The majority of Americans support body cameras for police officers but say there needs to be clear rules on how the cameras and the footage are used, according to a poll released Monday by a D.C.-based democratic polling firm and a civil rights advocacy group.
Anzalone Liszt Grove Research and The Leadership Conference Education Fund found that nine out of 10, or 88 percent, of Americans want police to be required to wear body cameras while on duty. The highest support came from Africans-Americans, with 73 percent saying they strongly support requiring the cameras, compared with 62 percent of people overall who said that.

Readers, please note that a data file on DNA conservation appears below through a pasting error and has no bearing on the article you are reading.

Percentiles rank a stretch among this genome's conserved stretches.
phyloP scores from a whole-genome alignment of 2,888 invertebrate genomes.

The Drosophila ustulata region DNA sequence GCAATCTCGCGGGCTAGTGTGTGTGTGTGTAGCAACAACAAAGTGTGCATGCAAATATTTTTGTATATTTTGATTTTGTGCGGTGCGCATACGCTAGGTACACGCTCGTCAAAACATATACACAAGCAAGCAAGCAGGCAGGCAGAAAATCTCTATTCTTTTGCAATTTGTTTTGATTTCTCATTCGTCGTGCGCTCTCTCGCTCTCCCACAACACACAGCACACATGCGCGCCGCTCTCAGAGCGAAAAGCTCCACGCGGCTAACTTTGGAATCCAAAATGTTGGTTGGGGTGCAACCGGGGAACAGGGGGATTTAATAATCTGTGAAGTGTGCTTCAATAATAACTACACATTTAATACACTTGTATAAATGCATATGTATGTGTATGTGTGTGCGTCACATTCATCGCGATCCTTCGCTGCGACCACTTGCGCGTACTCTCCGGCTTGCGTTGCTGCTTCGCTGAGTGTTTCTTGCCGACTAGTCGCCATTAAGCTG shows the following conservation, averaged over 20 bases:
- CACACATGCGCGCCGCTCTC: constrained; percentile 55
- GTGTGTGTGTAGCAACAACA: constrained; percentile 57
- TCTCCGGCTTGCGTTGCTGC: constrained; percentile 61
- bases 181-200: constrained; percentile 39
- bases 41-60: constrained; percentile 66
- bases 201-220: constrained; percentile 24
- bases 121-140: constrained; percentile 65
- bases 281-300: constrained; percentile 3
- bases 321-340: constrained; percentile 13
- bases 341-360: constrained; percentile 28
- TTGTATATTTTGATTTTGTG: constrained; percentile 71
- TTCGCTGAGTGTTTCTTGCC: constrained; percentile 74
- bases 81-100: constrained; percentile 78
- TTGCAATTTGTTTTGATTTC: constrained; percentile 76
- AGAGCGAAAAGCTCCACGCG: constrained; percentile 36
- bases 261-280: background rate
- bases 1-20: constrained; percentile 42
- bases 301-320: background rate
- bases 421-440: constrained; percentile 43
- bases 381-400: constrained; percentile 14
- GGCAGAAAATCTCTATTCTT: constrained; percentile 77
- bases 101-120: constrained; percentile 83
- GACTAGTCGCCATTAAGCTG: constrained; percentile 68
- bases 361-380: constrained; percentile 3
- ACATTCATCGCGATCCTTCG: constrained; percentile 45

But three-quarters of the 880 adults polled from July 28 to Aug. 2 said they strongly believe police should work with their local communities and civil rights advocates to establish clear guidelines on how the cameras and the footage from them is used.
Of those polled, seven out of 10 said they oppose letting police officers view footage before they write their incident reports, and 72 percent said they want clear limits on how facial recognition technology can be used with the cameras.
There was also broad support for making the footage available to the public or a criminal defendant when police misconduct is reported. Eighty percent said the footage should be available to help hold police accountable.
The poll also found that 60 percent of Americans oppose communities of color being disproportionately targeted by police surveillance.